elastic wall engaging elements mounted on the first, second, and third surfaces of the supporting arms, wherein the positioning support extends outwardly from a plane formed by the two stiles of the ladder.
9. The ladder as in claim 8 wherein each of said second and third surfaces also is angled about 45 first surfaces.
This application is a continuation of application Ser. No. 08/523,898 filed Sep. 6, 1995, which was a continueation of Ser. No. 08/185,969 filed May 18, 1994, both now abandoned.
The invention relates to ladders with two stringers or stiles which are connected by rungs and which form a foot end and an opposite upper application end, and are adapted to be leaned against wall surfaces.
Ladders are probably amongst the oldest aids for workmen, and more and more for domestic and leisure use as well, for carrying out quickly small tasks at heights which the average person cannot reach.
Very many different kinds of ladder are produced. From for example very simple wooden ladders, aluminium ladders, stepladders, to complicated ladders for example combined extension and step ladders. Simple lean-on ladders have the advantage that positioning them at an inclination against the wall results in putting the user at a certain distance from the wall, so that, depending on the length of the ladder, articles of furniture, or some body, or for example a strip of garden in a lower corner region between ground and wall are bridged and do not cause trouble. For lean-on ladders there is an optimum angle of lean of about 70 corresponding to safety-technology standards and regulations.
The accident risk rises with the height to which the person using the ladder has to climb, but there are more particularly special risks with smooth ground surfaces and walls, since in such cases there is often only slight adhesion, because the contact surfaces on the ladder are very small and hard. The predominantly vertically acting forces emanating from the ladder user divide of course into a vertical force normal to the ground and a horizontal sliding force which, in the event of insufficient adhesion between ladder end and ground, on for example polished floors, can result in the ladder slipping away, which can be prevented only by a second person exerting counter-pressure on the foot end. When carrying out cleaning work on glass surfaces the risk of ladders slipping off is often obviated by using pairs of steps, or step ladders, which are independent of walls. But on the other hand a step ladder also has considerable other disadvantages, in fact, since it has only limited stability, and the working distances when carrying out work on walls are usually disadvantageous as well.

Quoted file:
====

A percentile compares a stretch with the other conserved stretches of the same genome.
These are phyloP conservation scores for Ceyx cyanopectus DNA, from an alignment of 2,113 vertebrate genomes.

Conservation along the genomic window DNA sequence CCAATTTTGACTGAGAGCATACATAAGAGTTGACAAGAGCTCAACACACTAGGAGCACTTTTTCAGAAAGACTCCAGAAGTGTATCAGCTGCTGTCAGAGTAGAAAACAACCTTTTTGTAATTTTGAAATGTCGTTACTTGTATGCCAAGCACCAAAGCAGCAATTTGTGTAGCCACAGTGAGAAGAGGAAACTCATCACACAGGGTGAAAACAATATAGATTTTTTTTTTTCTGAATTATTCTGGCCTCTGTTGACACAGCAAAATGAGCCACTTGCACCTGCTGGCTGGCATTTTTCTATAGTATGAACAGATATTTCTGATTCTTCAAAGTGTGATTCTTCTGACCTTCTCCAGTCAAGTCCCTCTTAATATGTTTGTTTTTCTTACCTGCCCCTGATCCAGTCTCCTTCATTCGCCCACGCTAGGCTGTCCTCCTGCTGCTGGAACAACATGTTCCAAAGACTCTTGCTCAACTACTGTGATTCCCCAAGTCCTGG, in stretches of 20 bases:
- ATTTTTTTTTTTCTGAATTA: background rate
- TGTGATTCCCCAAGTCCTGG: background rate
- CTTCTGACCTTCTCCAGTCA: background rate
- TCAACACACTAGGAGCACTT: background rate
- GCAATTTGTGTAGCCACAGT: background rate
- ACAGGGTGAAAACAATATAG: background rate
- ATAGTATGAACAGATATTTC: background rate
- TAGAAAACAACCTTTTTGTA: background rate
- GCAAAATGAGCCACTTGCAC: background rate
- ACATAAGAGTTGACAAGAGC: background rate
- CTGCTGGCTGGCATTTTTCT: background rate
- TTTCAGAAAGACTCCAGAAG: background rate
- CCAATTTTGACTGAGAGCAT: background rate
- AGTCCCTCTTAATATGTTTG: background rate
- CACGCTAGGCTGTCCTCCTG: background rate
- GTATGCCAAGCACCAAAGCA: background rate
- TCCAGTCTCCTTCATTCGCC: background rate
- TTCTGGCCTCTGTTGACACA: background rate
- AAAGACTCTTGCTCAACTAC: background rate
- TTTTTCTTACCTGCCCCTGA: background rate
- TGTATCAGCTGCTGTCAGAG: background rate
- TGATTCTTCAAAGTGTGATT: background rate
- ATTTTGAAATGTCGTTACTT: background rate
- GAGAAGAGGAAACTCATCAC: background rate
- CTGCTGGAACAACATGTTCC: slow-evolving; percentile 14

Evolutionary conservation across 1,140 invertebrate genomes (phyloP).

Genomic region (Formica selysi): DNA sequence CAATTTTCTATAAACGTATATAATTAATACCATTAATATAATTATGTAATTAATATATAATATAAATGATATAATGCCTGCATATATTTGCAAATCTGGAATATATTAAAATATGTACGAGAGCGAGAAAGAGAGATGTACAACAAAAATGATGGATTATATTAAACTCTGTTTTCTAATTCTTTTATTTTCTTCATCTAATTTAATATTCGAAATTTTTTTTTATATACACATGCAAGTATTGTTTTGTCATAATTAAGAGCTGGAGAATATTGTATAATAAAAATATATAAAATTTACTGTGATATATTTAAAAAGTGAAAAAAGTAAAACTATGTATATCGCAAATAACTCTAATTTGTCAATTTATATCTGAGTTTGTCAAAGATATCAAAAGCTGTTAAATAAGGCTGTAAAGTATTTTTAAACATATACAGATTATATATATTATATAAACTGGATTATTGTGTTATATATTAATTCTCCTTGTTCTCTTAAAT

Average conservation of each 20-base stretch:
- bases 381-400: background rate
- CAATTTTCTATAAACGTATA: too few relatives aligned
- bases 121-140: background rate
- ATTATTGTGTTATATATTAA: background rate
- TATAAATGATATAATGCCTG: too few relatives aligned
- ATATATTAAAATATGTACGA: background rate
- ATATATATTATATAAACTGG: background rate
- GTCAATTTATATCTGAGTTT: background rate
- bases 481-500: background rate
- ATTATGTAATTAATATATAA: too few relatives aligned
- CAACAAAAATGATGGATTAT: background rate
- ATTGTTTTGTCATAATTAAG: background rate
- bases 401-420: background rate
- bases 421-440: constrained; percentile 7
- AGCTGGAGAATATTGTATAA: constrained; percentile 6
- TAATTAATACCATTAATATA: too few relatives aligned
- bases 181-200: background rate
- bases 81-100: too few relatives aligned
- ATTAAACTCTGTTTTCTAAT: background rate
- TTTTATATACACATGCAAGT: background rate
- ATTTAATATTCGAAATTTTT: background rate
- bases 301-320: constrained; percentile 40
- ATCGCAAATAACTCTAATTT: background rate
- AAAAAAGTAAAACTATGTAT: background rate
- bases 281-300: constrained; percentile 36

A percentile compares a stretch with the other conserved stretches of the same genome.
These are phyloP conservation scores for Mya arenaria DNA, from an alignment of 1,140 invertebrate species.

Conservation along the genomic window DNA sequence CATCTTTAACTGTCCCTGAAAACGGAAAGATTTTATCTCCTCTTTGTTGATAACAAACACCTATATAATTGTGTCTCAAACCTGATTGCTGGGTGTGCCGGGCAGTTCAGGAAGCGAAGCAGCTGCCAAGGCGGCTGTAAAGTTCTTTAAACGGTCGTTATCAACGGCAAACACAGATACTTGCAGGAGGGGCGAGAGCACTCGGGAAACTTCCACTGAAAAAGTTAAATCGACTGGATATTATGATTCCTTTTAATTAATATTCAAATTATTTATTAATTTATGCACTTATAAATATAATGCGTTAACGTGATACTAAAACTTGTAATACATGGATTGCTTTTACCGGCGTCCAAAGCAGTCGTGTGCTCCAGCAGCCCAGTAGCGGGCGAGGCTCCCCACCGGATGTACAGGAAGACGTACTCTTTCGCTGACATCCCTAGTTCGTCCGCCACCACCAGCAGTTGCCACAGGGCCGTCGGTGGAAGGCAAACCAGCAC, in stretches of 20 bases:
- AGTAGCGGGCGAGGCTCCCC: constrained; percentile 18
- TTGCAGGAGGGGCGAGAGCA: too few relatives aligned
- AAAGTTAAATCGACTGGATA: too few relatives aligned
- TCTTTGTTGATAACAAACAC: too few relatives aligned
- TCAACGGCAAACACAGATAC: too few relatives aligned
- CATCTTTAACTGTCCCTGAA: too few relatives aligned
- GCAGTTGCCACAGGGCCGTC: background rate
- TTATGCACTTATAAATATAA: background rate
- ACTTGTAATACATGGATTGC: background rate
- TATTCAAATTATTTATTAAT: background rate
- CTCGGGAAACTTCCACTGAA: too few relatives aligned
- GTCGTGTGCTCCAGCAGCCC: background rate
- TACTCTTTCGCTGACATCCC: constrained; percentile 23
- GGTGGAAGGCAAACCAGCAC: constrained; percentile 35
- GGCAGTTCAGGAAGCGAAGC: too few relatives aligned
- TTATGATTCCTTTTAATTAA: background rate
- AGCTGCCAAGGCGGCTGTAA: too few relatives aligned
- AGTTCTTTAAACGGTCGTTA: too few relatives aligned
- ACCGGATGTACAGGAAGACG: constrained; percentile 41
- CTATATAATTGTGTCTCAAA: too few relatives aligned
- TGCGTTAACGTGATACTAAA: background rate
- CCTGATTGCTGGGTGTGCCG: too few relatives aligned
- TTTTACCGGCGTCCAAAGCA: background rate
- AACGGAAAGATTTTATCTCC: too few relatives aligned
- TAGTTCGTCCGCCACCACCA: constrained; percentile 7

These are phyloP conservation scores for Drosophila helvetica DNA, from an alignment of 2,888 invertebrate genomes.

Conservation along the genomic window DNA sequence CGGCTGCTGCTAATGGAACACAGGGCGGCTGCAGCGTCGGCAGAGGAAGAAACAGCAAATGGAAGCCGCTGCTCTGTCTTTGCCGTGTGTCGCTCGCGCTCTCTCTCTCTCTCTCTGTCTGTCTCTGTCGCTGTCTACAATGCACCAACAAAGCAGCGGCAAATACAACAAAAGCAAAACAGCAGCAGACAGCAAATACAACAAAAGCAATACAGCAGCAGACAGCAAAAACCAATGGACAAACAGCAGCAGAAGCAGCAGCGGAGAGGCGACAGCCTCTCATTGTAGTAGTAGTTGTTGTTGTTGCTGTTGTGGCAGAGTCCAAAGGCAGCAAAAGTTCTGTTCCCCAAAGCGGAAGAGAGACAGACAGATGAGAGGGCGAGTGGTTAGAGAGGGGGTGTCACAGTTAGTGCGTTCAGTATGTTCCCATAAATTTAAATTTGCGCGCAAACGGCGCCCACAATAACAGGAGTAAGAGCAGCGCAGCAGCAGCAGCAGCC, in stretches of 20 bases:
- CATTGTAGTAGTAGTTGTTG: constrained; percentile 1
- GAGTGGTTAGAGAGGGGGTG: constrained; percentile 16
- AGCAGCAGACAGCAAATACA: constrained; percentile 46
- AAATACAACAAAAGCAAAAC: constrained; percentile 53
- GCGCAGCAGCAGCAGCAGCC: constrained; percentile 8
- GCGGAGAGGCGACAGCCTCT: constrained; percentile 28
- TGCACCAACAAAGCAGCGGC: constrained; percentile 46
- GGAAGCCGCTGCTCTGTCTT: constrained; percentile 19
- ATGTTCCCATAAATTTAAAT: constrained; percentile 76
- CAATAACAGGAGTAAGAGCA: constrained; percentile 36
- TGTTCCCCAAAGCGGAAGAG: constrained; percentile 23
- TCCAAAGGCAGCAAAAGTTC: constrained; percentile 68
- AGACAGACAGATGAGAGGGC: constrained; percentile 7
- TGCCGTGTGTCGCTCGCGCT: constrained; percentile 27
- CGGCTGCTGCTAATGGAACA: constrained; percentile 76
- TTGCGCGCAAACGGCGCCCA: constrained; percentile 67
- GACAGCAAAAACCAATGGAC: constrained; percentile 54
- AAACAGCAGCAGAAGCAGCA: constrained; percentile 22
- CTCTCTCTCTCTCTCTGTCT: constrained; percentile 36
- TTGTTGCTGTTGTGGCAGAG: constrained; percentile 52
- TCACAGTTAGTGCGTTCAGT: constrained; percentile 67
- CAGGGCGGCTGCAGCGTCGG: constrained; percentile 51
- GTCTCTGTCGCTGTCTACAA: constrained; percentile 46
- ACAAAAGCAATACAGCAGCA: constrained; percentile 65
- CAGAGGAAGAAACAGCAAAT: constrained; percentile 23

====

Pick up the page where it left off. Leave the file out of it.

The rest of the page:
Slipping-away of a ladder at the foot end can be prevented by additional safety measures; on the other hand, sideways slipping-away of the upper application end of a ladder on the wall is a further danger. However, the general experience is that going up ladders does not present great risks provided that regulations for use are observed: for example correct angle of lean, examination of ground friction conditions, considering the nature of the wall surface, satisfactory application of the upper ladder application ends against vertical surfaces and the lower foot ends against the ground.
Thus, dangers when using ladders result not only from weight loads but more particularly from the lateral actions of forces emanating from the activity of the person on the ladder. The stiles of a ladder are usually of slightly elastic construction, so that small unevennesses, or where floor and wall do not precisely form two surfaces at right angles, are equalised-out elastically by ladder torsion. But in many cases it is not possible to eliminate relatively large deviations in that way. In actual practice, therefore, desirable ideal conditions for the positioning of ladders are unfortunately not provided, so that the user often makes risky compromises. For example he or she goes up the ladder even when only the more or less hard, point-contact application end of one stile is bearing against the wall. The other application end is then constrained by slight twisting of the ladder, though unsafely, to abut on the wall. Then especially if the user does not have a good natural technical sense, an unstable situation develops, since the action of the user's force co-operates with the internal preload of the ladder, with an only limited pressure-application adhesion. In addition, when such stresses occur the two foot ends also receive destabilising unfavourable force effects, resulting in dangerous accident situations.